Not only did the Vikings win Sunday — if barely — but local productivity and wages are likely to rise because of the victory.
Not only did the Vikings beat the hapless Lions, but owner Zygi Wilf might have gained some nuanced ammunition to justify public funds for a new stadium.
On the other hand — as economists say — public officials might have gained leverage to demand that Wilf field a successful team before anyone starts hearings at the Legislature about a new $1 billion facility.
That’s what a fascinating new study suggests — and concludes.
Educators offer ‘A Winning Proposition’
Economist Michael C. Davis, of the Missouri University of Science and Technology, and psychologist Christian M. End, of Xavier (Ohio) University, released a paper titled, “A Winning Proposition: The Economic Impact of Successful NFL Franchises.”
It’s not about the tired, oft-debated notion that teams and stadiums trigger all sorts of wild-eyed new spending in the state.
No, this is about how fans feel better and work harder after their beloved team wins and how a fan’s work — even an entire community’s work — generates more wages, perhaps as much as $165 per person per year.
About enough to buy a couple of good Vikings’ tickets.
If you agree with Professors Davis and End, Sunday’s Vikings victory is a pint-sized economic stimulus package.
The Davis-End study builds on previous research by other scholars.
One earlier economic study contended that Super Bowl-winning communities experience some income growth.
Meanwhile, earlier psychological studies revealed that fans who recently saw their team win gained higher “mental, social and motor skills” than fans who watched their favorite team lose; fans also “reported a decrease in self-esteem” after their team lost.
Davis and End merged the dollars with the senses, using high-brow formulas and years of NFL and economic data. They concluded that: “[A]n increase in the winning percentage of the local NFL franchise increases the real per capita personal income of the city … One possible explanation for this relationship is that workplace productivity increases as a function of team success.”
Here’s the concept: When an NFL team like the Vikings wins a game, fans feel good about the victory. They feel more competent and alert. That translates into increased productivity and, ultimately, into increased wages.
Winning teams have more fans. More fans make a bandwagon. Bandwagons drive good vibes.
“One of our universal needs is belonging to groups,” End told MinnPost in an interview. And when your team is winning, we are fam-i-lee.
Winning ways only go so far
Curiously, Davis and End concluded, as the number of victories rises, the impact on productivity and personal income flattens. So, one victory means $30.86 in increased personal income. But as a team gains consistent success, each victory means a little bit less euphoria and a resulting smaller economic impact. By the time the home team gets to victory 10, it’s worth only $2.15 per capita in income growth.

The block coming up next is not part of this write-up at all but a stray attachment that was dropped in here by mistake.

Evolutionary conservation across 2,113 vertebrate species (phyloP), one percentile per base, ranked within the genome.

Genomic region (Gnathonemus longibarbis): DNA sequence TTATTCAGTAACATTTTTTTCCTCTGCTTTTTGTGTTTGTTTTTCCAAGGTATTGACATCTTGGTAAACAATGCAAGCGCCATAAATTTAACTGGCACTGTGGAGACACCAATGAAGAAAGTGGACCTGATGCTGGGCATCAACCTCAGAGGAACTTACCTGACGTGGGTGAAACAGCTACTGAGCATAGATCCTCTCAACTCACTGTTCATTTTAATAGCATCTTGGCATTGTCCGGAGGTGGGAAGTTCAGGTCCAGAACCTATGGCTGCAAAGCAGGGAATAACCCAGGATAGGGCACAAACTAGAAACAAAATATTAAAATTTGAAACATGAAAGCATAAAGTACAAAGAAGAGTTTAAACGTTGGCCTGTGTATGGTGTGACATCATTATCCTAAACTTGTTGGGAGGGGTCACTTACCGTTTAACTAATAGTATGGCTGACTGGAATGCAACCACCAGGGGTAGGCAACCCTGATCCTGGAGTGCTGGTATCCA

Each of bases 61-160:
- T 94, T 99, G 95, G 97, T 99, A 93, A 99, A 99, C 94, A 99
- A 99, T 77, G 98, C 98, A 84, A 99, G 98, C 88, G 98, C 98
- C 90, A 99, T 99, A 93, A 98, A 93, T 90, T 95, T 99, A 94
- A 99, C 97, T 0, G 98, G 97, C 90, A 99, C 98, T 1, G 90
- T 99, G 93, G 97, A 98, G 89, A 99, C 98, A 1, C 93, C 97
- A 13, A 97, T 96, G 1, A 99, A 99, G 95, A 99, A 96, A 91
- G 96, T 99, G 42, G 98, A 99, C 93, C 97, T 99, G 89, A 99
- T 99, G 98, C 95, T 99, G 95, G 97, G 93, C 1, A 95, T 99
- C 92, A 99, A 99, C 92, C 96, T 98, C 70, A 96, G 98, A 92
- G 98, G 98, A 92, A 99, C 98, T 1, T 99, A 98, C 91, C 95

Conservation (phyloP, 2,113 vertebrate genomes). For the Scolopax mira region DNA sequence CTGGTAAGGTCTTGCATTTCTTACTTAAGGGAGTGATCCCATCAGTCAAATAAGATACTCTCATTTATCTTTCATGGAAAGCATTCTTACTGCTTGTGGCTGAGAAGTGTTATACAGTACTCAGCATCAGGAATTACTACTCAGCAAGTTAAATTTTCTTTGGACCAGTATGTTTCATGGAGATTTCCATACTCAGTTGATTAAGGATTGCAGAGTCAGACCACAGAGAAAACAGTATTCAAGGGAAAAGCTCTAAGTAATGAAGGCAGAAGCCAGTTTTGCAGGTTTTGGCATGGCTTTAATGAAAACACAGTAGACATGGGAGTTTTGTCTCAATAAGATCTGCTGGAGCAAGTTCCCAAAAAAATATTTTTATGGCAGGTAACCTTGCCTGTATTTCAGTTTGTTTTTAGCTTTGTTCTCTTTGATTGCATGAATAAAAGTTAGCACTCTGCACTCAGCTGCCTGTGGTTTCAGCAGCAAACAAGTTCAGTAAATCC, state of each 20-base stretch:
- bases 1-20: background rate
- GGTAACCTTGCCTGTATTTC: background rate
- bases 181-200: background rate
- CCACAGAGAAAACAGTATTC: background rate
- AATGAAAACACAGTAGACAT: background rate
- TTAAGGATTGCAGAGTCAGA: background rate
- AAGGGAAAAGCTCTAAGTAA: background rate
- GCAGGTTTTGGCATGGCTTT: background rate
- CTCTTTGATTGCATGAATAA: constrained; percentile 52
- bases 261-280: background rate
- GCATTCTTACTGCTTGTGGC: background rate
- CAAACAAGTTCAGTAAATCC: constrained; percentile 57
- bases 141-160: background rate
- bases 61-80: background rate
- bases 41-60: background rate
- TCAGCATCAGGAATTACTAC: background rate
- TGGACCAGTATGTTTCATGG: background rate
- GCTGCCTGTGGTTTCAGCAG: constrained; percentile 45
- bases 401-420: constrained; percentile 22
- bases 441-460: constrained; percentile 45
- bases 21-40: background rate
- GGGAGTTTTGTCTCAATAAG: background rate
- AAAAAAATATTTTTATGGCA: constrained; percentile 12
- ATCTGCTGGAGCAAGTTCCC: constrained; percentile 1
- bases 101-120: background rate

When a team gets to 11 victories, there’s a backward slide on impact.
Thus, for the sake of the state’s economy, Vikings, please, win 10 games this season, and only 10.
Davis and End write that the NFL’s parity has some social and economic good. That is, if every team in the league could win between six and 10 games, that might just maximize the economic impact across NFL cities.
Once a dominant team, such as the Patriots, wins 14 or 16 games, then the benefit to the Boston area is relatively reduced and moves to some other team in the league with two or three wins.
“The parity that currently exists in the NFL, and sometimes condemned as mediocrity, is actually good for the economics of the cities that host NFL franchises,” they write. “These findings suggest that cities should encourage the NFL to incorporate policies to maintain competitive balance.”
OK, what about stinkeroo teams like the Cincinnati Bengals or Oakland Raiders? Do the economies of their cities suffer because those teams lose all the time?
“There’s an opportunity cost,” said End. “You’re not getting the potential benefit that you could if the team were winning.”
At the same time, the wheels fall off the bandwagon. The number of fans is reduced because of the constant defeats.
In psych professor lingo, End said, “Their identification drops.”
Rabid or “high-identifying fans who name their kids after Randy Moss” might have to deal with a downbeat mood swing on a Sunday. But many casual fans probably cope by becoming emotionally distant when the home team really stinks.
Davis and End looked at Major League Baseball and the NBA, too. They didn’t find any correlation in income growth and team success. It could be because there are so many baseball games and NBA games. The NFL’s popularity and once-a-week hit allow for emotional spikes.
In, perhaps, the most provocative conclusion of the academic paper, these scholars weigh in on stadium financing, something near and dear to Minnesota fans’ hearts.
“Cities might want to consider making the [funding] contribution towards stadium financing dependent upon the success of the team,” the scholars recommended.
The logic: The better the team, the more productive the fans, the more prosperous the community. Perhaps that increased per capita income can offset some of the public funding for the stadium.
But only if the team wins.
In an interview, End said he got some “hate mail” about this recommendation from those who read it as some sort of blanket support for publicly funded stadiums.
Au contraire, End said. “What this [research] argues is that if you have an NFL team, you should put pressure on the ownership to produce a winning product.”
Remember that: The Vikings win, your wages go up. But it’s all up to Zygi.